Dracula, chapter 19

A few minutes later I saw Morris step suddenly back from a corner, which he was examining. We all followed his movements with our eyes, for undoubtedly some nervousness was growing on us, and we saw a whole mass of phosphorescence, which twinkled like stars. We all instinctively drew back. The whole place was becoming alive with rats.

For a moment or two we stood appalled, all save Lord Godalming, who was seemingly prepared for such an emergency. Rushing over to the great iron-bound oaken door, which Dr. Seward had described from the outside, and which I had seen myself, he turned the key in the lock, drew the huge bolts, and swung the door open. Then, taking his little silver whistle from his pocket, he blew a low, shrill call. It was answered from behind Dr. Seward's house by the yelping of dogs, and after about a minute three terriers came dashing round the corner of the house. Unconsciously we had all moved towards the door, and as we moved I noticed that the dust had been much disturbed. The boxes which had been taken out had been brought this way. But even in the minute that had elapsed the number of the rats had vastly increased. They seemed to swarm over the place all at once, till the lamplight, shining on their moving dark bodies and glittering, baleful eyes, made the place look like a bank of earth set with fireflies. The dogs dashed on, but at the threshold suddenly stopped and snarled, and then, simultaneously lifting their noses, began to howl in most lugubrious fashion. The rats were multiplying in thousands, and we moved out.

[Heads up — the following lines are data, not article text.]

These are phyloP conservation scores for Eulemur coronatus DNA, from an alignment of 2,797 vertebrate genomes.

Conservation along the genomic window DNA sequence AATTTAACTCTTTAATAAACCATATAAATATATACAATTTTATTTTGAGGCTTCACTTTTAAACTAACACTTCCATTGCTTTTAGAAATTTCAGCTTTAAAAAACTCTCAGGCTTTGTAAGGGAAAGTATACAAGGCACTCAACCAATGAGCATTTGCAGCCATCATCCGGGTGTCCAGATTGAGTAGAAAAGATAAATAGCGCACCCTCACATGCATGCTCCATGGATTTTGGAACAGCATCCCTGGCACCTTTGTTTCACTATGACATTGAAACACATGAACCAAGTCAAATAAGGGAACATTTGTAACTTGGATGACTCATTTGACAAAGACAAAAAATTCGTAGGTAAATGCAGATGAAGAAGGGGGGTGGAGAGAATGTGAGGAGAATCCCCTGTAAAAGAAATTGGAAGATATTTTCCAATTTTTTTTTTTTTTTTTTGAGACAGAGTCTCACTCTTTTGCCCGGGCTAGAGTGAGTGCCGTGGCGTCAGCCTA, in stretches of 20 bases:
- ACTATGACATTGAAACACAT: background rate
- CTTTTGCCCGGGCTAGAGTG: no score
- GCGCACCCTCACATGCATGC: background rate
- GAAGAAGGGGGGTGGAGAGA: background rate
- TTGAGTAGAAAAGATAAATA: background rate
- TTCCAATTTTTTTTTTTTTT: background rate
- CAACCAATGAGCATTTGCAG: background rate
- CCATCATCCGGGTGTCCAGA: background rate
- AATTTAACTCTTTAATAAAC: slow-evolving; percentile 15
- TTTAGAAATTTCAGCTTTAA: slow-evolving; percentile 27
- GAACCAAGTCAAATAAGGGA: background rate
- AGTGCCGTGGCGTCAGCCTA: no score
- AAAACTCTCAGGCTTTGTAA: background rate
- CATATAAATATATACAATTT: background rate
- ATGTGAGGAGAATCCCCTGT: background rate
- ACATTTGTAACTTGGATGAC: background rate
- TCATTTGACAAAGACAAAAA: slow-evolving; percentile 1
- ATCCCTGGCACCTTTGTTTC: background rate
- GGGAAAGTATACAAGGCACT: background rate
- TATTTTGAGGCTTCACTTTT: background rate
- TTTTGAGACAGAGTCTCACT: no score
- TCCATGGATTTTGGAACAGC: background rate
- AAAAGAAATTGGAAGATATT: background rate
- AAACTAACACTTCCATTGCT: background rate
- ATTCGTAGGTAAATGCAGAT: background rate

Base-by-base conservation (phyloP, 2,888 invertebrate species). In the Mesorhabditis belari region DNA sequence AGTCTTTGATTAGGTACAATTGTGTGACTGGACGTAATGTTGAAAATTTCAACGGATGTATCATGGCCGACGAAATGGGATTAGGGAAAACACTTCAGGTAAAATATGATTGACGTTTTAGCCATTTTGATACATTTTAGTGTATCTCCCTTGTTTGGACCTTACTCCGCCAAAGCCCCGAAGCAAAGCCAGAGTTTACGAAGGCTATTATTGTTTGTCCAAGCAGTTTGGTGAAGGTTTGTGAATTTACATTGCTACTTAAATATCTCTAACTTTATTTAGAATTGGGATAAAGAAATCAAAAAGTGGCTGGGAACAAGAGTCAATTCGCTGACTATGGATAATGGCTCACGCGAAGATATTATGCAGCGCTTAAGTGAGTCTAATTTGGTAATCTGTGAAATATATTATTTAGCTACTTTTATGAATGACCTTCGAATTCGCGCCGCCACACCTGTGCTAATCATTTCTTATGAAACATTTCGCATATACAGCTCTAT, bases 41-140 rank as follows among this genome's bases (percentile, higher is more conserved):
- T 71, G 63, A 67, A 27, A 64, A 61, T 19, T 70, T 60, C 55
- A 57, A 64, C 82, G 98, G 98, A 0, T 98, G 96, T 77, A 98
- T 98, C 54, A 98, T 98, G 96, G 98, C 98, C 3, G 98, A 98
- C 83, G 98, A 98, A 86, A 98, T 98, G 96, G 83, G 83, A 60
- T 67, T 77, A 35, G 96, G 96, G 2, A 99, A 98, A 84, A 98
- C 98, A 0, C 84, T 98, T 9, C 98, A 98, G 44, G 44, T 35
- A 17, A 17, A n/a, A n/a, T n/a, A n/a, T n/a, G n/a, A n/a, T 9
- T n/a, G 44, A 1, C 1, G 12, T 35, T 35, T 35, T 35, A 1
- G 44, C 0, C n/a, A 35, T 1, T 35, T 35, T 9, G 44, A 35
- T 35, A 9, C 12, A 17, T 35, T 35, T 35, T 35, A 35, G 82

Lord Godalming lifted one of the dogs, and carrying him in, placed him on the floor. The instant his feet touched the ground he seemed to recover his courage, and rushed at his natural enemies. They fled before him so fast that before he had shaken the life out of a score, the other dogs, who had by now been lifted in the same manner, had but small prey ere the whole mass had vanished.

With their going it seemed as if some evil presence had departed, for the dogs frisked about and barked merrily as they made sudden darts at their prostrate foes, and turned them over and over and tossed them in the air with vicious shakes. We all seemed to find our spirits rise. Whether it was the purifying of the deadly atmosphere by the opening of the chapel door, or the relief which we experienced by finding ourselves in the open I know not, but most certainly the shadow of dread seemed to slip from us like a robe, and the occasion of our coming lost something of its grim significance, though we did not slacken a whit in our resolution. We closed the outer door and barred and locked it, and bringing the dogs with us, began our search of the house. We found nothing throughout except dust in extraordinary proportions, and all untouched save for my own footsteps when I had made my first visit. Never once did the dogs exhibit any symptom of uneasiness, and even when we returned to the chapel they frisked about as though they had been rabbit hunting in a summer wood.

The morning was quickening in the east when we emerged from the front. Dr. Van Helsing had taken the key of the hall door from the bunch, and locked the door in orthodox fashion, putting the key into his pocket when he had done.